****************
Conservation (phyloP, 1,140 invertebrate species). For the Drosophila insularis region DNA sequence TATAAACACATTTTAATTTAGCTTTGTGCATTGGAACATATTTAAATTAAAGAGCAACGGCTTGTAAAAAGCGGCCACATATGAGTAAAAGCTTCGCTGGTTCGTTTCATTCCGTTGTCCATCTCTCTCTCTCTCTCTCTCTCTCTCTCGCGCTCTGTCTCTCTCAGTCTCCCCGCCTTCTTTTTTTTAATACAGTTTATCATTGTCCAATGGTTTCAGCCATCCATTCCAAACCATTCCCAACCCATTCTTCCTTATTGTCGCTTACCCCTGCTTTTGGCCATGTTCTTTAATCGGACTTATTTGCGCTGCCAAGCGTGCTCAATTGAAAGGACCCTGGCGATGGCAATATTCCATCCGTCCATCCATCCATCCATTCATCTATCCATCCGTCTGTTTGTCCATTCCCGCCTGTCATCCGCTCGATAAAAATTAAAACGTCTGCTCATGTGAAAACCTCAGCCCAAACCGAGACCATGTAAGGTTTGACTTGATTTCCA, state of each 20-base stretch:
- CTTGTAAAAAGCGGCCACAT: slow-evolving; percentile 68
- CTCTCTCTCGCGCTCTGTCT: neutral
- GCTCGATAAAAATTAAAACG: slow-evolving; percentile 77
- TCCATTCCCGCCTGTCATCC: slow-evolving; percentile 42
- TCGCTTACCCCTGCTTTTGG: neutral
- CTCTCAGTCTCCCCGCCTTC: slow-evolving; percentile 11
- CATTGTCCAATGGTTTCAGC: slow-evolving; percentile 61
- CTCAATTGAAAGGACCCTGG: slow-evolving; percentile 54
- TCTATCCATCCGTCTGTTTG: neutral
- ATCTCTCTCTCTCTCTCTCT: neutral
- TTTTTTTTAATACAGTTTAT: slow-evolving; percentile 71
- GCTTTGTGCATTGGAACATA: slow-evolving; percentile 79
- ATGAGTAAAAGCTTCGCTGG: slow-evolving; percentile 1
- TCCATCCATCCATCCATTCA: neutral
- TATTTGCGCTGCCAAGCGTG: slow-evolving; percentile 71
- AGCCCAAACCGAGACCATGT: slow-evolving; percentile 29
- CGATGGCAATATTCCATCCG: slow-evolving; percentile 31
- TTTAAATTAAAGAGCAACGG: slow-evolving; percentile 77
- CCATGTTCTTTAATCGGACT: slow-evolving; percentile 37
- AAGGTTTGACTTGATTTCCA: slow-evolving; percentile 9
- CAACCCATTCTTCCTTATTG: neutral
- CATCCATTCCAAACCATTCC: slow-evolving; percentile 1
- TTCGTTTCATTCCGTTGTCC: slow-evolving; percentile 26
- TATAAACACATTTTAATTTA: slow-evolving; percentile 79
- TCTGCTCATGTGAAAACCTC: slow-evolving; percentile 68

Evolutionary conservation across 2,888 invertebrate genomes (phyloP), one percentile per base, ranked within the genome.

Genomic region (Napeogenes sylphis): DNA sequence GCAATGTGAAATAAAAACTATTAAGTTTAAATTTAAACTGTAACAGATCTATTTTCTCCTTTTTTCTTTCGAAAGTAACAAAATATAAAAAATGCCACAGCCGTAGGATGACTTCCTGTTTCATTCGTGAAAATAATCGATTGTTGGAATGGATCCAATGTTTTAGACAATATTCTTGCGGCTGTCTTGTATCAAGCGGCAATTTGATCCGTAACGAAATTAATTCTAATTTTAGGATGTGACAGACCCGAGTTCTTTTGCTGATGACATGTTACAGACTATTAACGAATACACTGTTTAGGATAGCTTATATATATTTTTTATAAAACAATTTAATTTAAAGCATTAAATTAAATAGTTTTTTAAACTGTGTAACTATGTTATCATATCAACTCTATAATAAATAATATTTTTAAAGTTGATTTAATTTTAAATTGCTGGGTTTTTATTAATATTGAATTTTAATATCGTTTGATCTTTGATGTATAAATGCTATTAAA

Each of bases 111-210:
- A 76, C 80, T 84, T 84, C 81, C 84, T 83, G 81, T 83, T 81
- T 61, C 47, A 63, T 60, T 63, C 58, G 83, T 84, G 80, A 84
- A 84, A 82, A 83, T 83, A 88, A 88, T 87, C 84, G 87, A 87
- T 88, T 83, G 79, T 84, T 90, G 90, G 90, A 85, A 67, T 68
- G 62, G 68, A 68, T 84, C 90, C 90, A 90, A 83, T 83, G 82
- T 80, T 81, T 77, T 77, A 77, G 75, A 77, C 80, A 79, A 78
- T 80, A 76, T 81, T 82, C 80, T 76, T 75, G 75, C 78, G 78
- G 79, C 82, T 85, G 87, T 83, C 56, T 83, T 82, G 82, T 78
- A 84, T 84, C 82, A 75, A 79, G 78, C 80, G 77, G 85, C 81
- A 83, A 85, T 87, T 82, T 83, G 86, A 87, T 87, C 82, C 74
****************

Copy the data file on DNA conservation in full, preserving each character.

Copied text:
Conservation (phyloP, 1,140 invertebrate species). For the Drosophila insularis region DNA sequence TATAAACACATTTTAATTTAGCTTTGTGCATTGGAACATATTTAAATTAAAGAGCAACGGCTTGTAAAAAGCGGCCACATATGAGTAAAAGCTTCGCTGGTTCGTTTCATTCCGTTGTCCATCTCTCTCTCTCTCTCTCTCTCTCTCTCGCGCTCTGTCTCTCTCAGTCTCCCCGCCTTCTTTTTTTTAATACAGTTTATCATTGTCCAATGGTTTCAGCCATCCATTCCAAACCATTCCCAACCCATTCTTCCTTATTGTCGCTTACCCCTGCTTTTGGCCATGTTCTTTAATCGGACTTATTTGCGCTGCCAAGCGTGCTCAATTGAAAGGACCCTGGCGATGGCAATATTCCATCCGTCCATCCATCCATCCATTCATCTATCCATCCGTCTGTTTGTCCATTCCCGCCTGTCATCCGCTCGATAAAAATTAAAACGTCTGCTCATGTGAAAACCTCAGCCCAAACCGAGACCATGTAAGGTTTGACTTGATTTCCA, state of each 20-base stretch:
- CTTGTAAAAAGCGGCCACAT: slow-evolving; percentile 68
- CTCTCTCTCGCGCTCTGTCT: neutral
- GCTCGATAAAAATTAAAACG: slow-evolving; percentile 77
- TCCATTCCCGCCTGTCATCC: slow-evolving; percentile 42
- TCGCTTACCCCTGCTTTTGG: neutral
- CTCTCAGTCTCCCCGCCTTC: slow-evolving; percentile 11
- CATTGTCCAATGGTTTCAGC: slow-evolving; percentile 61
- CTCAATTGAAAGGACCCTGG: slow-evolving; percentile 54
- TCTATCCATCCGTCTGTTTG: neutral
- ATCTCTCTCTCTCTCTCTCT: neutral
- TTTTTTTTAATACAGTTTAT: slow-evolving; percentile 71
- GCTTTGTGCATTGGAACATA: slow-evolving; percentile 79
- ATGAGTAAAAGCTTCGCTGG: slow-evolving; percentile 1
- TCCATCCATCCATCCATTCA: neutral
- TATTTGCGCTGCCAAGCGTG: slow-evolving; percentile 71
- AGCCCAAACCGAGACCATGT: slow-evolving; percentile 29
- CGATGGCAATATTCCATCCG: slow-evolving; percentile 31
- TTTAAATTAAAGAGCAACGG: slow-evolving; percentile 77
- CCATGTTCTTTAATCGGACT: slow-evolving; percentile 37
- AAGGTTTGACTTGATTTCCA: slow-evolving; percentile 9
- CAACCCATTCTTCCTTATTG: neutral
- CATCCATTCCAAACCATTCC: slow-evolving; percentile 1
- TTCGTTTCATTCCGTTGTCC: slow-evolving; percentile 26
- TATAAACACATTTTAATTTA: slow-evolving; percentile 79
- TCTGCTCATGTGAAAACCTC: slow-evolving; percentile 68

Evolutionary conservation across 2,888 invertebrate genomes (phyloP), one percentile per base, ranked within the genome.

Genomic region (Napeogenes sylphis): DNA sequence GCAATGTGAAATAAAAACTATTAAGTTTAAATTTAAACTGTAACAGATCTATTTTCTCCTTTTTTCTTTCGAAAGTAACAAAATATAAAAAATGCCACAGCCGTAGGATGACTTCCTGTTTCATTCGTGAAAATAATCGATTGTTGGAATGGATCCAATGTTTTAGACAATATTCTTGCGGCTGTCTTGTATCAAGCGGCAATTTGATCCGTAACGAAATTAATTCTAATTTTAGGATGTGACAGACCCGAGTTCTTTTGCTGATGACATGTTACAGACTATTAACGAATACACTGTTTAGGATAGCTTATATATATTTTTTATAAAACAATTTAATTTAAAGCATTAAATTAAATAGTTTTTTAAACTGTGTAACTATGTTATCATATCAACTCTATAATAAATAATATTTTTAAAGTTGATTTAATTTTAAATTGCTGGGTTTTTATTAATATTGAATTTTAATATCGTTTGATCTTTGATGTATAAATGCTATTAAA

Each of bases 111-210:
- A 76, C 80, T 84, T 84, C 81, C 84, T 83, G 81, T 83, T 81
- T 61, C 47, A 63, T 60, T 63, C 58, G 83, T 84, G 80, A 84
- A 84, A 82, A 83, T 83, A 88, A 88, T 87, C 84, G 87, A 87
- T 88, T 83, G 79, T 84, T 90, G 90, G 90, A 85, A 67, T 68
- G 62, G 68, A 68, T 84, C 90, C 90, A 90, A 83, T 83, G 82
- T 80, T 81, T 77, T 77, A 77, G 75, A 77, C 80, A 79, A 78
- T 80, A 76, T 81, T 82, C 80, T 76, T 75, G 75, C 78, G 78
- G 79, C 82, T 85, G 87, T 83, C 56, T 83, T 82, G 82, T 78
- A 84, T 84, C 82, A 75, A 79, G 78, C 80, G 77, G 85, C 81
- A 83, A 85, T 87, T 82, T 83, G 86, A 87, T 87, C 82, C 74